This past weekend the SCG Open Series came to our hometown of Syracuse, NY. Unsurprisingly Jeskai Planeswalkers and Mono-Red were the only decks left standing at the end of the weekend. This tournament had a major impact on sales with six of the Top 10 cards being from the winning decklist. Let's take a look at what made the cut.
Our number 10 card is currently sitting in the sideboard of almost every deck that can play it. With Jeskai Planeswalkers and Mono-Red at the top of the meta, Dovin's Veto has no end of noncreature spells to counter.
I've talked about this Teferi a number of times in this series; it is a powerful control card that is being tested out in a large variety of decks. Last week, CoolStuffInc.com's Michael Flores wrote an article claiming that it was the best card in Standard. Most of the article pointed out how at its worst, Teferi, Time Raveler is still better than most other cards with similar effects. He determined that when evaluating the newest Teferi, its worst-case scenario is more important than its potential ceiling.
One of the few cards in the Top 10 that didn't see play at SCG Syracuse was Krenko, and just like last week, Commander seems to be the main factor in Krenko being here. EDHREC's Mason Brantley released an article last week on how underrated the card is currently. While some might argue that this Krenko is worse than the previous version, I have to disagree. The two cards support different playstyles and will many times win in different ways. Krenko, Mob Boss was a combo commander. There's rarely a need to attack with Mob Boss as the tokens will be doing the heavy lifting, and these decks often win without even needing combat damage. Impact Tremors and Goblin Bombardment get past blockers and avoid your opponents' combat spells like Settle the Wreckage and Aetherize. Krenko Tin Street Kingpin wins through attacking with high power. Winning through commander damage is much more likely as you'll be attacking often and using cards like Whispersilk Cloak and Glaring Spotlight to make sure Krenko gets through unscathed. The recently spoiled Goblin Matron may also be boosting sales of Krenko, Tin Street Kingpin as well.
In three- and four-color planeswalker decks, Interplanar Beacon is essential for an efficient manabase. The one-for-one mana fixing makes sure that you can cast your planeswalkers on curve, and the lifegain helps you stay in the game while you set up your battlefield.
Narset's showing this past weekend was incredible. A total of 22 Narsets were in the Top 8 decklists, most of which were running a playset in the maindeck. Narset has probably been the most widely used card from War of the Spark thus far and it's easy to see why. Repeatable card advantage has been recognized as a vital aspect of the game ever since Jayemdae Tome in Alpha, and getting that while shutting off your opponent's ability to produce card advantage is too strong of a static ability to be ignored in any format.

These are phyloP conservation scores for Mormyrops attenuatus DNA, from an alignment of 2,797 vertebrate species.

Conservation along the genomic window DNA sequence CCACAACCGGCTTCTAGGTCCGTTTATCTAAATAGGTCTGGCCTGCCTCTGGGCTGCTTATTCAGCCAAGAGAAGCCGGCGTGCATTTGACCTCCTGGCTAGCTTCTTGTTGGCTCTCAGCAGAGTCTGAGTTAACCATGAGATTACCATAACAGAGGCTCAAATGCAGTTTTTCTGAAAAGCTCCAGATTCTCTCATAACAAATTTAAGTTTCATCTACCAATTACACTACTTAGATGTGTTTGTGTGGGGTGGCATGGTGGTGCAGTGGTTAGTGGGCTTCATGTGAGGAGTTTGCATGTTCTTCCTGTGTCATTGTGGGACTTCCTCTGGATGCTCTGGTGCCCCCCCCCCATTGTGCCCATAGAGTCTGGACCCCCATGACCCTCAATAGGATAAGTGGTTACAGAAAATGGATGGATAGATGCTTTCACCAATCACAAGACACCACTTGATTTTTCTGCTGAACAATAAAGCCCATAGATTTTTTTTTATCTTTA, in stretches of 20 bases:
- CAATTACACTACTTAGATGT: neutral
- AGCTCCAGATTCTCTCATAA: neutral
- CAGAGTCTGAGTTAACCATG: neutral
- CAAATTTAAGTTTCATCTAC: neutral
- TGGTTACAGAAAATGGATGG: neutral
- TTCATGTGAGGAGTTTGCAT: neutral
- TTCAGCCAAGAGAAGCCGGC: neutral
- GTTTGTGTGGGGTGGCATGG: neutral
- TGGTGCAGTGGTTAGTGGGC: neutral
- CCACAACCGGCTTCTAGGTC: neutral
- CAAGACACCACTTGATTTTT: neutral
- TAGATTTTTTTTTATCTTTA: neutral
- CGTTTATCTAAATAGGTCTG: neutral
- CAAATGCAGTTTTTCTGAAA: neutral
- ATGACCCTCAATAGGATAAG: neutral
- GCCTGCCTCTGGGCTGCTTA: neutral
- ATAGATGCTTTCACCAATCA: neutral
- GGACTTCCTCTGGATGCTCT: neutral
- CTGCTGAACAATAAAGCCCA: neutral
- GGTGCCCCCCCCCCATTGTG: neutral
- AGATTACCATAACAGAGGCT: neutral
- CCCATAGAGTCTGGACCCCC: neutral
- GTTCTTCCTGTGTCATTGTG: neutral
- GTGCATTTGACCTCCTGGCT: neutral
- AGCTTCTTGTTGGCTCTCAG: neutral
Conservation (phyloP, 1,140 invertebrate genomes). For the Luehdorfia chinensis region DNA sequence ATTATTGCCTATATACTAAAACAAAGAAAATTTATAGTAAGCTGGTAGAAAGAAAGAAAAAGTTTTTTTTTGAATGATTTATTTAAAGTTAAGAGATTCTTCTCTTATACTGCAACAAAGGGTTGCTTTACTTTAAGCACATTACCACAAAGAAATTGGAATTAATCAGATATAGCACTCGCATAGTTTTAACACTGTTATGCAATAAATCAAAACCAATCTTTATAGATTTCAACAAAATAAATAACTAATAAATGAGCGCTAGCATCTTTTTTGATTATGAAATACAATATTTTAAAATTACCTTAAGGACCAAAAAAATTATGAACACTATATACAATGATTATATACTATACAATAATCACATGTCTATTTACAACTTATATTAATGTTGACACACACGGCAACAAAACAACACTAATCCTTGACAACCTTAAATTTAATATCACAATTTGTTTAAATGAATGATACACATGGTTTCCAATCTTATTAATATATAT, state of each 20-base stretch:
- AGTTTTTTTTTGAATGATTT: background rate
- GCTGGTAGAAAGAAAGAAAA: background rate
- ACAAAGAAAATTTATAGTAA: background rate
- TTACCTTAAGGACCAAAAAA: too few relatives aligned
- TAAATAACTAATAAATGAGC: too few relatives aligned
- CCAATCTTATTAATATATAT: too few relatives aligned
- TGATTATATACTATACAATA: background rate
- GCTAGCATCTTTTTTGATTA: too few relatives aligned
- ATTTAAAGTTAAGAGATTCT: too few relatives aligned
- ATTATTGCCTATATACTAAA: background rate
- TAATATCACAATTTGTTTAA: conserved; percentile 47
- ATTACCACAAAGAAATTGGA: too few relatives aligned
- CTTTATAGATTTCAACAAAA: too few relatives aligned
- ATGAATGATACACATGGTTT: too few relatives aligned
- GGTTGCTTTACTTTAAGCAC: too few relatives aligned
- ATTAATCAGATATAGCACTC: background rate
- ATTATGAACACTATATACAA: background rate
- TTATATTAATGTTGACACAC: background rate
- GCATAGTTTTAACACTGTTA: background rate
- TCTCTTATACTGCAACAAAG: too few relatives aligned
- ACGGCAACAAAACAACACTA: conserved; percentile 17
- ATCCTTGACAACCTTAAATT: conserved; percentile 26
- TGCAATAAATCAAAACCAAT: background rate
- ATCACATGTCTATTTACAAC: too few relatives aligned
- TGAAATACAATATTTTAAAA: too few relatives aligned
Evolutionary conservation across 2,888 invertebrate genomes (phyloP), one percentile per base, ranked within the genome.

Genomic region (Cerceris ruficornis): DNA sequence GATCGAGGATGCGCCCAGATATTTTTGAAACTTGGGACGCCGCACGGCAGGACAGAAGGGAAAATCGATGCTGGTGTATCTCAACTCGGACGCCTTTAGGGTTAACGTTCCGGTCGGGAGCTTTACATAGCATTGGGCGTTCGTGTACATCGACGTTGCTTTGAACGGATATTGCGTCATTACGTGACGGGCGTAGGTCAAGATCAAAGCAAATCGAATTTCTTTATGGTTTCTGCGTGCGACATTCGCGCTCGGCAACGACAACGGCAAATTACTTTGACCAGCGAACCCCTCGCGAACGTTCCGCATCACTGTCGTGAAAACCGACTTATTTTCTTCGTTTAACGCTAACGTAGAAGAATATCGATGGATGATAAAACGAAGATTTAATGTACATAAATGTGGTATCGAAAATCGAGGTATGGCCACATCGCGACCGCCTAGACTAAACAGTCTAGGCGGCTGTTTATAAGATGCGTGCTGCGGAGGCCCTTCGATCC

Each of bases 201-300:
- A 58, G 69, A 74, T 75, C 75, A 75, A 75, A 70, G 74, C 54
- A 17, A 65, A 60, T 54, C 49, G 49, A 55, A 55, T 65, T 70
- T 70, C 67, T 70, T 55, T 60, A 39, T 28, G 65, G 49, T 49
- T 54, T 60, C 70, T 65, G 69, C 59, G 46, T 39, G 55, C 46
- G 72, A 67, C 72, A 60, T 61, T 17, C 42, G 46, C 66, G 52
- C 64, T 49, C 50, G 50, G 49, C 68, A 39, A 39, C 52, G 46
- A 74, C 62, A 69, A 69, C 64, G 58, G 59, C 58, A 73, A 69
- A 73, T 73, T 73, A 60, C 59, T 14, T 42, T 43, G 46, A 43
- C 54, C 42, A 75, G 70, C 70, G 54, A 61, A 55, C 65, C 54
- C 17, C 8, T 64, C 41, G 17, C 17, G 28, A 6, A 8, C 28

I talked about Karn in last week's episode and since then, it has climbed up from number 9 to number 5. During the Open, Eli Kassis played Simic Ramp that runs three Karns mainboard and has an artifact package in the sideboard built to counter the most popular decks in the current meta. During the deck tech Eli explained what cards Karn can grab and what they are best against. I'll run through them quickly in case you didn't get a chance to tune into the stream.
Mizzium Tank didn't show up in the Top 8 over the weekend but interestingly what makes it powerful is actually what it doesn't interact with. Modeled after Halcyon Glaze from original Ravnica, Mizzium Tank is normally an artifact and only becomes a creature when you cast a noncreature spell. This allows it to get around sweepers, sorcery-speed creature removal, and on top of that it can't be stolen with Mind Control-type spells or reanimation spells.
Another piece of the Jeskai Planeswalkers deck, Saheeli is at the bottom of the curve for planeswalkers. The deck doesn't play a single creature, so every spell you cast is guaranteed to give you a Servo Token as long as Saheeli is on the battlefield. Those 1/1s can chump block to protect your bigger planeswalkers or swing in at your opponent's walkers with a wide attack to get around blockers.
One deck that has been seeing play but didn't quite make it into the Top 8 was Four-Color Dreadhorde. It's basically a pile of powerful planeswalkers and creatures that you can use and reuse throughout the game with both Command the Dreadhorde and Tamiyo, Collector of Tales bringing threats back over and over. The mana in this deck can occasionally give you trouble, but Interplanar Beacon and Paradise Druid will typically be enough to fix that issue.
Sarkhan, the Masterless is a bomb in the Jeskai Planeswalkers deck. The Dragon Token is huge for the cost and its plus ability is a powerful finisher when you've got a couple planeswalkers on the battlefield. The 4/4 Dragon is especially strong in the planeswalker matchups as it can fly over blockers and deal enough damage to (at the very least) turn off minus abilities. Many times it can kill the planeswalker outright.
And that's it for our Top 10 this week. The next major event coming up is Modern and with the newest surge of Modern Horizons spoilers, we might be seeing some Modern cards making their way back into our Top 10. I'm still holding out hope for Shardless Agent.